Searching over 5,500,000 cases.


searching
Buy This Entire Record For $7.95

Download the entire decision to receive the complete text, official citation,
docket number, dissents and concurrences, and footnotes for this case.

Learn more about what you receive with purchase of this case.

Patterson v. Aetna Life Insurance Co.

United States District Court, D. New Jersey

July 27, 2018

CHRISTOPHER PATTERSON, Plaintiff,
v.
AETNA LIFE INSURANCE COMPANY, Defendant.

          OPINION

          Hon. Madeline Cox Arleo United States District Judge

         THIS MATTER comes before the Court on Plaintiff Christopher Patterson's (“Plaintiff” or “Patterson”) motion for attorney's fees, interest, and costs after summary judgment was entered against Defendant Aetna Life Insurance (“Defendant” or “Aetna) in this action under the Employee Income Retirement Security Act of 1974 (“ERISA”). 29 U.S.C. § 1101; Summary Judgment Order, ECF No. 33. For the reasons set forth herein, the motion is GRANTED in part and DENIED in part.

         I. Background

         Plaintiff has filed a timely application for an award of attorney's fees, expenses, and interests in accordance with 29 U.S.C. § 1132(g)(1). Specifically, Plaintiff requests $38, 610.00 for attorney's fees payable to J. Brooke Hern, past due benefits in the amount of $219, 767.42, pre-judgment interest in the amount of $42, 193.03, costs in the amount of $400.00, and post-judgment interest to be calculated by the Court. Plaintiff's Application (“Pl. Application”) p. 7, ECF No. 35. Hern declares that he performed 125.40 hours of legal work over the course of the litigation, at a rate of $450.00 per hour for a total of $38, 610.00 in legal fees.[1] See Declaration of J. Brooke Hern (“Hern Decl.”), p. 3, ECF 35-1. He also incurred a filing fee of $400.00. Id.

         B. Defendant's Response

         Defendant opposes Plaintiff's counsel's fee application and his interest calculation. See Defendant's Memorandum in Opposition (“Def.'s Opp.”) p. 1, ECF No. 38. Defendant asserts that any attorney's fee award should be no larger than $19, 000, claiming that Plaintiff's attorney seeks to be reimbursed for “more than 20 hours of time spent pressing for pointless and irrelevant discovery of information outside for the administrative record.”[2] Id. at 7-8. Defendant also asserts that Plaintiff's interest calculation is incorrect. Id. at 9. Instead, Defendant asserts that the correct prejudgment interest calculation is $3, 518.62. Id. There is no dispute regarding the rate Plaintiff's attorney charges or the requested $400 filing fee.

         II. Discussion

         A. Attorney's Fees: The Ursic Test

         The ERISA statute provides for fee shifting and allows “a reasonable fee and costs of action to either party.” 29 U.S.C. § 1132(g)(1). In Hardt v. Reliance Standard Life Ins. Co., the Supreme Court held that “a fees claimant must show ‘some degree of success on the merits' before a court may award attorney's fees under 29 U.S.C. § 1132(g)(1).” 560 U.S. 242, 255 (2010) (citing Ruckelshaus v. Sierra Club, 463 U.S. 680, 694, (1983)). Aetna does not dispute that Plaintiff has achieved this threshold qualification. Def.'s Opp at 2.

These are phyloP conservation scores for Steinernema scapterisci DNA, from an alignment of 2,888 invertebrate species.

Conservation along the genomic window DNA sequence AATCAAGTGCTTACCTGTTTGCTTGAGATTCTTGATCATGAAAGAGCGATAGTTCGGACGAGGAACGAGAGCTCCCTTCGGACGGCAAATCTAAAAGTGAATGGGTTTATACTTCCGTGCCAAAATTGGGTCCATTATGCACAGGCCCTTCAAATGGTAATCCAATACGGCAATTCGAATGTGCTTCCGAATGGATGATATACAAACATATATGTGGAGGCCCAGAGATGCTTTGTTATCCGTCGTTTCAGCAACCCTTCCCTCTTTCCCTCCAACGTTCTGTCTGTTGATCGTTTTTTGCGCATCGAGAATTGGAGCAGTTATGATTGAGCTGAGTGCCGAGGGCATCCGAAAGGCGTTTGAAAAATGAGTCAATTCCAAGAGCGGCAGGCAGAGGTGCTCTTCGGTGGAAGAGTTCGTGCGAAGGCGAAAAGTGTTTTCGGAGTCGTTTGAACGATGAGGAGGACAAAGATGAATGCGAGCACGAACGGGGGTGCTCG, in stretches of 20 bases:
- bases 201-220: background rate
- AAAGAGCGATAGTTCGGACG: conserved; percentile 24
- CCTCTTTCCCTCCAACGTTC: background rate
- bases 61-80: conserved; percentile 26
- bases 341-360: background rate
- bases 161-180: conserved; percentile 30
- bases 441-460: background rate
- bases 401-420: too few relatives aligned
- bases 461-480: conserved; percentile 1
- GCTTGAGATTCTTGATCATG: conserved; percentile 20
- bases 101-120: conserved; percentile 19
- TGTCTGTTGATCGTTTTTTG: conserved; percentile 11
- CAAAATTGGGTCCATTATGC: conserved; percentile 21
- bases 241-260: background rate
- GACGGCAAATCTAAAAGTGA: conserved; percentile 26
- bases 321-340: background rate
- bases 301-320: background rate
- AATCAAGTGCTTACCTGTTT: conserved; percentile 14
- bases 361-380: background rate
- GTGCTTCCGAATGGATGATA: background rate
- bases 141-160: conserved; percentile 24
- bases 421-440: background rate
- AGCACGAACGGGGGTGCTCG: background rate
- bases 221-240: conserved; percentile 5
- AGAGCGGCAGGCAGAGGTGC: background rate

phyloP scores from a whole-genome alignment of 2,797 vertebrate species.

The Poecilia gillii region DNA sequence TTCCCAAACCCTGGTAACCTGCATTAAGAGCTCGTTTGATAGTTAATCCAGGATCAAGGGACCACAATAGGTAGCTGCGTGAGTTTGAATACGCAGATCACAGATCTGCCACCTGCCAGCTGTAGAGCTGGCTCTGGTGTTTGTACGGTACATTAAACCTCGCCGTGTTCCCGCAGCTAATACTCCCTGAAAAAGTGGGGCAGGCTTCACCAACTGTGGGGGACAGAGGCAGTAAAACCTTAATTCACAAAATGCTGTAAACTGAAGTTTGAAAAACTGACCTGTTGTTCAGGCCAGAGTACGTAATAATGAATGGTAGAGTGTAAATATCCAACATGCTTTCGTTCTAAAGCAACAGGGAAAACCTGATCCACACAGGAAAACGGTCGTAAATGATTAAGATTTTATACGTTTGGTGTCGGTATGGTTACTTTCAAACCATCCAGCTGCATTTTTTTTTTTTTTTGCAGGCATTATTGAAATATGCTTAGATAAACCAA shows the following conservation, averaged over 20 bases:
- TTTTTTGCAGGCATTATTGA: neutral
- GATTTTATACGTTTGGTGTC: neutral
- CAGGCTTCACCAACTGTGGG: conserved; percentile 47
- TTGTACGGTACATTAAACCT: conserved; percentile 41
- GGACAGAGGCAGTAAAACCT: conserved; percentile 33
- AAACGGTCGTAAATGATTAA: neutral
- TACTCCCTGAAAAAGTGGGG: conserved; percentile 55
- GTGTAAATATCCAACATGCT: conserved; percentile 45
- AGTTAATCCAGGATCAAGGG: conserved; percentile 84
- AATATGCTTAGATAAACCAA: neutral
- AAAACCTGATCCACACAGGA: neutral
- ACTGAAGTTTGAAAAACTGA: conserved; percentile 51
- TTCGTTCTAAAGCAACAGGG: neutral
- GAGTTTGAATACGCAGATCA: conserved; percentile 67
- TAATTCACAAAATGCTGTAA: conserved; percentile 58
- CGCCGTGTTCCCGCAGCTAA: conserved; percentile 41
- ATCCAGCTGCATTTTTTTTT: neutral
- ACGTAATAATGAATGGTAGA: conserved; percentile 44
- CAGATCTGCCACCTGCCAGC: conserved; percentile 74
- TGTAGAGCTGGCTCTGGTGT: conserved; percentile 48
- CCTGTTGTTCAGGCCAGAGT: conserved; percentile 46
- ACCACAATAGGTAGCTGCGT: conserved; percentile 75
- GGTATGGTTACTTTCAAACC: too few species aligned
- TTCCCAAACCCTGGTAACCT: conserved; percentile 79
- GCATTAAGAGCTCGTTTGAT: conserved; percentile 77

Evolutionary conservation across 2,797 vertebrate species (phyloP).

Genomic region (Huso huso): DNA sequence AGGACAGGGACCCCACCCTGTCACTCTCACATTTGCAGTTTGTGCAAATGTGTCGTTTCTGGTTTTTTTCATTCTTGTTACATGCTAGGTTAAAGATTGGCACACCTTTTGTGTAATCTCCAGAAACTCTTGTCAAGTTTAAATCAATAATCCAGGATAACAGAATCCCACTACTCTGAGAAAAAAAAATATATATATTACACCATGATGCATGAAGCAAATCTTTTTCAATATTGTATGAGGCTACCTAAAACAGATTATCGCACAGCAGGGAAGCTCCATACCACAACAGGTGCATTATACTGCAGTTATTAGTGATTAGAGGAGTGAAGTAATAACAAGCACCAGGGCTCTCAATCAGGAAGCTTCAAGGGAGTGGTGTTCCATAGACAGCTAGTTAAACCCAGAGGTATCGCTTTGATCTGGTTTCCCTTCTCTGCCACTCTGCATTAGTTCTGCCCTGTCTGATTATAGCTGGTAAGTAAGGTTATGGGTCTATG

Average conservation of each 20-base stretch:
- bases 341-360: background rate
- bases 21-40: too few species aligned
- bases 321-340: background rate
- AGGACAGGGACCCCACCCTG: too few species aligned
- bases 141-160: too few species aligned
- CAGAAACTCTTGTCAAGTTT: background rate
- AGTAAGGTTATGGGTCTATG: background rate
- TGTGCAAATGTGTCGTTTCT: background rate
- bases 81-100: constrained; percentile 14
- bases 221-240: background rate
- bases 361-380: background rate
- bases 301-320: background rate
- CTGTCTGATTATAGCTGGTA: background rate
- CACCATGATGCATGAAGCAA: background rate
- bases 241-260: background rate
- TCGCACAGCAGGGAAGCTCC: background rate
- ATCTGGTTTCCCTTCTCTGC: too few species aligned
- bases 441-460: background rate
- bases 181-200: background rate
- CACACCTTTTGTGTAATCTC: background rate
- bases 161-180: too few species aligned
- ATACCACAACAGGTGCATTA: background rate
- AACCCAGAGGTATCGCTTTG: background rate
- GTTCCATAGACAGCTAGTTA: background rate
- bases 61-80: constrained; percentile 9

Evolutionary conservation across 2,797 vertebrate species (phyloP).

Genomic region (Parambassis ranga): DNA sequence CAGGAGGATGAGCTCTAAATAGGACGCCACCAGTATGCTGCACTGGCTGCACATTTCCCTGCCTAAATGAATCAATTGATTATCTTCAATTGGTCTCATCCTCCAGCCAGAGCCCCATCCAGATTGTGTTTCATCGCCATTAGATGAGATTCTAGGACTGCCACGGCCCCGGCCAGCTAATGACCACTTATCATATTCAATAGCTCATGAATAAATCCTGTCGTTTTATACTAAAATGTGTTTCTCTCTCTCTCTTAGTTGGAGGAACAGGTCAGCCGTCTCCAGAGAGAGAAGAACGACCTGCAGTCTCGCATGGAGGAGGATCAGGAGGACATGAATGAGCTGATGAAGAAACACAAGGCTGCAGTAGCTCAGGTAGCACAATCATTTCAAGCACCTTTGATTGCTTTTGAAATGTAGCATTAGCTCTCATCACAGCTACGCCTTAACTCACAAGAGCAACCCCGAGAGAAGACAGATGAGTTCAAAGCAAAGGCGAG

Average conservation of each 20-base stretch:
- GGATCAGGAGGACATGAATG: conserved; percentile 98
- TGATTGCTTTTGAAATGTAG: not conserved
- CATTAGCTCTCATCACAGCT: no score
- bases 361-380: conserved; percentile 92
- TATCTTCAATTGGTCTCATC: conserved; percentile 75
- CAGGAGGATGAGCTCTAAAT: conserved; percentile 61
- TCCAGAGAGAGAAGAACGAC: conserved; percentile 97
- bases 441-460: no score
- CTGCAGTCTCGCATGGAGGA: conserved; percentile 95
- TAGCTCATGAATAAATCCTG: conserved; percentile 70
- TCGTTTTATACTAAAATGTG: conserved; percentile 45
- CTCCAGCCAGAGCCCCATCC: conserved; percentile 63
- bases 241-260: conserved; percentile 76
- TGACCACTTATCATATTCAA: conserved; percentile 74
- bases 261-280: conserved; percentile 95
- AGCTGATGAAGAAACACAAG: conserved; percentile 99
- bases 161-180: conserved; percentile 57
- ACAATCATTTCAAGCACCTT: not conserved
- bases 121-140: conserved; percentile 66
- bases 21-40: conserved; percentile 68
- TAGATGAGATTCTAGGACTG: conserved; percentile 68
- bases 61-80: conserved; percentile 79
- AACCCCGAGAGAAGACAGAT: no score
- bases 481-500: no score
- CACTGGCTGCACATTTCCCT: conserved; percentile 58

In addition to the threshold qualification requirements for an ERISA fee award, the Third Circuit applies a five factor test in assessing fee requests. See Ursic v. Bethlehem Mines, 719 F.2d 670 (3d Cir. 1983). The Ursic test requires consideration of the following factors: (1) the offending parties' culpability or bad faith; (2) the deterrent effect of an an award of attorney's fees; (3) the ability of the offending parties to satisfy an award of attorney's fees; (4) the benefit conferred upon members of the pension plan as a whole; and (5) the relative merits of the parties positions. See Templin v. Independence Blue Cross., 785 F.3d 861 (3d Cir. 2015). The Court will analyze these factors in turn.

         1. Culpability or Bad Faith

         The first factor is the culpability or bad faith by the offending party. The Court finds that this factor weighs in favor of granting fees. “Culpability exists when a particular action is wrongful, even if the party committing it lacked malicious purpose.” Music v. Prudential Ins. Co. of Am., No. 05-1223, 2007 WL 3085606, at *2 (M.D. Pa. Oct. 19, 2007). “Under this broad definition, courts have found illogical, arbitrary, or capricious denials of ERISA benefits to be culpable.” Id. (citing Brown v. Cont'l Cas. Co., No. 99-6124, 2005 WL 1949610, at *1 (E.D.Pa. Aug.11, 2005)).

         Here, the Court determined that Aetna acted arbitrarily and capriciously in denying benefits and narrowly construing “own occupation.” Opinion at 16, 20. Therefore, applying the broad definition of culpability, the Court finds that Aetna acted in a culpable manner, and the first Ursic factor weighs in favor of a fee award.

         2. ...


Buy This Entire Record For $7.95

Download the entire decision to receive the complete text, official citation,
docket number, dissents and concurrences, and footnotes for this case.

Learn more about what you receive with purchase of this case.